Ramp test without a smart trainer

Is it possible to do a ramp test and get a FTP result without a smart trainer?

You’d need a power meter of some kind.
Whether pedals, crank, hub. Some type to tell you what power/watts you are generating. So yes you can do a ramp test without a smart trainer.

I did my first ramp test on a dumb trainer CycleOps with Assioma Duo power meter pedals.

I have Garmin Vector 3 pedals. Did you set your pedals to 3 sec smoothing when doing the test or something else?

I honestly can’t recall what setting I had them on. The 3’s smoothing sounds familiar now that you’ve mentioned above.

I’ve being doing ramp tests on a dumb trainer (and a dumb roller) since the very beginning of my TR times (finishing up the 2.5th year). Using the vector 3 pedals smoothing to 7 seconds. The smoothing won’t affect your actual results anyways since the power smoothing doesn’t influence the recording of the data, it just makes you look at a more consistent number!

Hope this help!

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You can do a ramp test with a dumb trainer and without a power meter - using TR’s Virtual Power. It will be what it is - an estimation, with a strong dependency on your setup for repeatability, but it should be good enough to set training targets on that bike/trainer/app configuration. Make sure you always keep the tire pressure at the same level, that’s the biggest variable in the estimated vs actual power on a dumb trainer.

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You don’t need a power meter. You can use the VirtualPower option with most dumb trainers.

Yes, I have always used a Stages power meter on a set of dumb rollers for the Ramp Test and all TR workouts. I use 3s power smoothing just because I always have. If this is your situation I have three tips for the ramp test:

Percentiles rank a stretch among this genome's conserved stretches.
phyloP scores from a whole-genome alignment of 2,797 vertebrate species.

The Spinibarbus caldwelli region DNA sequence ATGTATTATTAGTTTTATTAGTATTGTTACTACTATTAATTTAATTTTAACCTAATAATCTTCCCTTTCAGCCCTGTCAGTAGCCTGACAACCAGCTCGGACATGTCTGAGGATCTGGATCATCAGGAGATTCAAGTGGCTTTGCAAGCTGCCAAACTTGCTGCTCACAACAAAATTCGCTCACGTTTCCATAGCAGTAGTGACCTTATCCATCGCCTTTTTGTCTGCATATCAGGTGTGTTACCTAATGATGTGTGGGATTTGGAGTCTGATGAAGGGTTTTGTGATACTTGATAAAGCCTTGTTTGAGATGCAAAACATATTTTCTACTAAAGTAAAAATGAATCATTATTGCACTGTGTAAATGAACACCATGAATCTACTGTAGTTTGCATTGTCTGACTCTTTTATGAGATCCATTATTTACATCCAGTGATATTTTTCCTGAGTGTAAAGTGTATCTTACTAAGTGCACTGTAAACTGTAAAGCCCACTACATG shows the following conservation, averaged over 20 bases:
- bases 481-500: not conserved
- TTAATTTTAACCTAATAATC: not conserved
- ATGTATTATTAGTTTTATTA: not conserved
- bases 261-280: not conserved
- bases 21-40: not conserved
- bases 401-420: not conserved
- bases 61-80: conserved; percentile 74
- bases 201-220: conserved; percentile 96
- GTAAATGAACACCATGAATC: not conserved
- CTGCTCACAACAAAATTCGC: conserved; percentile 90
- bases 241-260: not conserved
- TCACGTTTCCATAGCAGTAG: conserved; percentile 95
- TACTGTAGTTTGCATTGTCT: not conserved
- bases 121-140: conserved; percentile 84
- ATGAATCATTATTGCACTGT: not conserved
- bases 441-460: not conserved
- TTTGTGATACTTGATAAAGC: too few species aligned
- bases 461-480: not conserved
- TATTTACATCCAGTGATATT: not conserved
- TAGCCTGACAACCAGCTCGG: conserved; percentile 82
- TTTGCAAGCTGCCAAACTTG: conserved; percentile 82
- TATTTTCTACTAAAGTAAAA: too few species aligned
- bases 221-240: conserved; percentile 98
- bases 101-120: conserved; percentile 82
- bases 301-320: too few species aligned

1. Unless you have a very narrow range cassette (mine is wide, 11-32) be prepared to vary your cadence quite a lot during the test as the steps are quite narrow. In this situation you could try to just commit to a gear for each two steps, i.e. click up every other step, with a change up at the front and two changes down at the rear about halfway through. That’s what I do it seems to keep things between 85-100rpm. Or, you could tell yourself you’ll match target power and you’ll only shift if cadence goes above e.g. 105, or below 85. Decide on this and stick to it, I have found you can waste a lot of psychological effort fiddling around with gears during the Test so it helps me to have a gearing strategy like that. You can keep the gearing plan the same test to test for consistency

  2. Start with a quicker cadence than you think you need, I have found that allows for the smoothest power delivery, fewer spikes. That is probably a personal thing though.

  3. Don’t ‘kick’ too hard between steps, try to move the power up smoothly rather than kicking up and settling back down. (I do think 3s smoothing helps with this.) The kicks won’t feel like anything to start with but you’ll know about it by the end, a smoother ramp seems more in the spirit of the test as well.

Keeping it consistent for yourself from test to test is the most important thing.

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Thanks for the correction. Seems the OP does have a power meter source in the way of Vector pedals either way. Again thanks for the correction, I am learning more and more as I go :+1:

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